The Note: March From Madness

McCain's Middle East trip (like the last one) isn't all roses. Democrats are pouncing on a McCain flub -- one you can count on the Democratic nominee harping on in the general election.

McCain "incorrectly asserted Tuesday that Iran is training and supplying al-Qaeda in Iraq, confusing the Sunni insurgent group with the Shiite extremists who U.S. officials believe are supported by their religious brethren in the neighboring country," Cameron W. Barr and Michael D. Shear report in The Washington Post.

"Mr. McCain has based his campaign in large part on his assertion that he is the candidate best prepared to deal with Iraq, and the Democrats wasted little time in jumping on his misstatement to question his knowledge and judgment," Michael Cooper writes in The New York Times. (And the statement would have gone uncorrected if not for a whisper from Sen. Joe Lieberman, I-Conn.)

Obama campaigns in North Carolina on Wednesday. Clinton hits West Virginia after her morning stop in Detroit, and her husband spends the day in Pennsylvania. Get all the candidates' schedules in The Note's "Sneak Peek."

Also in the news:

The Rev. Al Sharpton is supporting Obama "but he's made the strategic decision to keep his support quiet," according to -- Al Sharpton? "I won't either endorse you or not endorse you," Sharpton said he told Obama, per the New York Daily News' Adam Serwer and Michael Saul. They write: "According to Sharpton, Obama protested and asked for his public support. 'No, no, no. I want you to endorse,' Sharpton recalled Obama saying. Sharpton told Obama that it would be better strategically for him to remain publicly neutral."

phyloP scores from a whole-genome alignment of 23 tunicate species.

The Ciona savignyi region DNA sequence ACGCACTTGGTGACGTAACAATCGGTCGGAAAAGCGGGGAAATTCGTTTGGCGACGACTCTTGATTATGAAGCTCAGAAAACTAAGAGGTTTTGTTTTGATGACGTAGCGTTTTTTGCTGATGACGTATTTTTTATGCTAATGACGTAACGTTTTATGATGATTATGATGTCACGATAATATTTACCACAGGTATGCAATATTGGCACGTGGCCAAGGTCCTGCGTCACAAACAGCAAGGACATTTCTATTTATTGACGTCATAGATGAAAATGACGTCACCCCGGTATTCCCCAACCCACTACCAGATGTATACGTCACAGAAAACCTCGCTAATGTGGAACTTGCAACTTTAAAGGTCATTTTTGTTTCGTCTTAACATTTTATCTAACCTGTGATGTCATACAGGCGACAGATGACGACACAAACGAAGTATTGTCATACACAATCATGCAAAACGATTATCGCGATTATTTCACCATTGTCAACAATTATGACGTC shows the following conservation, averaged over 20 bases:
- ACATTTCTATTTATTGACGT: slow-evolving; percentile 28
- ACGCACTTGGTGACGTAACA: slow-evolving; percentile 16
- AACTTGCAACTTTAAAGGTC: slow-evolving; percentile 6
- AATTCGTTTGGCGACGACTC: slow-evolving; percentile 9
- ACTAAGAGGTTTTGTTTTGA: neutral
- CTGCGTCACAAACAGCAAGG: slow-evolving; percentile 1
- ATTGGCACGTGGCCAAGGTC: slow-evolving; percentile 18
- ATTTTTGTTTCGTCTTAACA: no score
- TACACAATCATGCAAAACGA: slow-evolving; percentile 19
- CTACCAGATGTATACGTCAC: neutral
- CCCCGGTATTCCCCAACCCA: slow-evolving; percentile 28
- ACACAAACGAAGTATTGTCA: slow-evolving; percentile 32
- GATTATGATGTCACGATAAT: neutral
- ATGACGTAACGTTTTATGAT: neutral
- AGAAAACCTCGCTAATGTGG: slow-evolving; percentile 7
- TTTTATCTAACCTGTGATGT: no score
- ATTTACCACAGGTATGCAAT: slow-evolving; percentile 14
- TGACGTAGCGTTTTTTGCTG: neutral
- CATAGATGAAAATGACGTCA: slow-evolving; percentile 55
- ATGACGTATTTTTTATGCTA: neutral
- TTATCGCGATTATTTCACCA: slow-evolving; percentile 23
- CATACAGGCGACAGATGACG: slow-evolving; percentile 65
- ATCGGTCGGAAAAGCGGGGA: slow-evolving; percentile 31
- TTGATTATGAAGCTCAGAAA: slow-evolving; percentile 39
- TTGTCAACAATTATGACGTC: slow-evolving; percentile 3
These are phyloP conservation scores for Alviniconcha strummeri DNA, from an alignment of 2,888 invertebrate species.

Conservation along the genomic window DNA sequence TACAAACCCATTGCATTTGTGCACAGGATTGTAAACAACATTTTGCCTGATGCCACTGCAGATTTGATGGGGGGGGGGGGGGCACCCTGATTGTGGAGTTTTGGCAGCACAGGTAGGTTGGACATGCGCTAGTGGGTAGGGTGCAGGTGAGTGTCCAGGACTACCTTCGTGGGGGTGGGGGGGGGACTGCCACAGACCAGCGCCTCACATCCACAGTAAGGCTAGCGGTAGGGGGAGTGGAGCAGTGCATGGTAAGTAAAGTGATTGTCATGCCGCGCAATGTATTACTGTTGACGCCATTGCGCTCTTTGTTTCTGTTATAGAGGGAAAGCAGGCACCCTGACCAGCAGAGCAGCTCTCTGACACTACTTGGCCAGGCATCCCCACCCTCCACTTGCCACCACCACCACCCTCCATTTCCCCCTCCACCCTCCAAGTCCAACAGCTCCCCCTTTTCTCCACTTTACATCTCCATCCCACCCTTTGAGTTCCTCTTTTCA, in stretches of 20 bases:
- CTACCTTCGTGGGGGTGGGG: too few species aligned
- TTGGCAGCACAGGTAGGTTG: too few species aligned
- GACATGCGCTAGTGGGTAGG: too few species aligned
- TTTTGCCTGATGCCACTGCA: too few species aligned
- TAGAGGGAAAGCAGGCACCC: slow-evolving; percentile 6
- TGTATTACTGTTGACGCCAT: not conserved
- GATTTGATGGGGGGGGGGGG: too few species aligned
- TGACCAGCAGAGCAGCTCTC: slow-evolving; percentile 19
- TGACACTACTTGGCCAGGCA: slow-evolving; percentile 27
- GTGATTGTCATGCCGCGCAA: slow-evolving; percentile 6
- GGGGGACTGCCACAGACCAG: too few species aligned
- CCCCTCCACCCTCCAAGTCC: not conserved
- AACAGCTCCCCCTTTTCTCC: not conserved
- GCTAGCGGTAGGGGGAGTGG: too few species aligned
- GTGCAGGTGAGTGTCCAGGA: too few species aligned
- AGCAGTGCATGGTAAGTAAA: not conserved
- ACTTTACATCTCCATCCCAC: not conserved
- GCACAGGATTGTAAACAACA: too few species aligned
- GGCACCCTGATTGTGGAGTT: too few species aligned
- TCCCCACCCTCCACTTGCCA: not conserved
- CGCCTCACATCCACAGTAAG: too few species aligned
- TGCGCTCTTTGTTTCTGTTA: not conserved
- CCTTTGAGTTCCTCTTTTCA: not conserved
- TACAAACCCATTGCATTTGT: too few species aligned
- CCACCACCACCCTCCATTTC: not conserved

(Still looking for East Paraguay, reverend?)

ABC's Martha Raddatz interviews Vice President Dick Cheney during his Middle East trip. "There's a general consensus that we've made major progress; that the surge has worked," he said. "That's been a major success."

Told that two-thirds of the American people tell pollsters that they don't think the war is worth fighting, Cheney responded (with one of THOSE smiles), "So?"

Raddatz: "So -- you don't care what the American people think?"

Cheney: "I think you cannot be blown off course by the fluctuations in the public opinion polls. Think about what would have happened if Abraham Lincoln had paid attention to polls, if they had had polls during the Civil War."

So how about this? The New York Times' David M. Herszenhorn looks at the war's costs: "At the outset of the Iraq war, the Bush administration predicted that it would cost $50 billion to $60 billion to oust Saddam Hussein, restore order and install a new government," he writes. "Five years in, the Pentagon tags the cost of the Iraq war at roughly $600 billion and counting."

President Bush delivers remarks Wednesday morning at the Pentagon to celebrate recent successes in Iraq. "The surge has done more than turn the situation in Iraq around -- it has opened the door to a major strategic victory in the broader war on terror," he plans to say, per excerpts released by the White House.

It's a big day for anti-war demonstrations in Washington.

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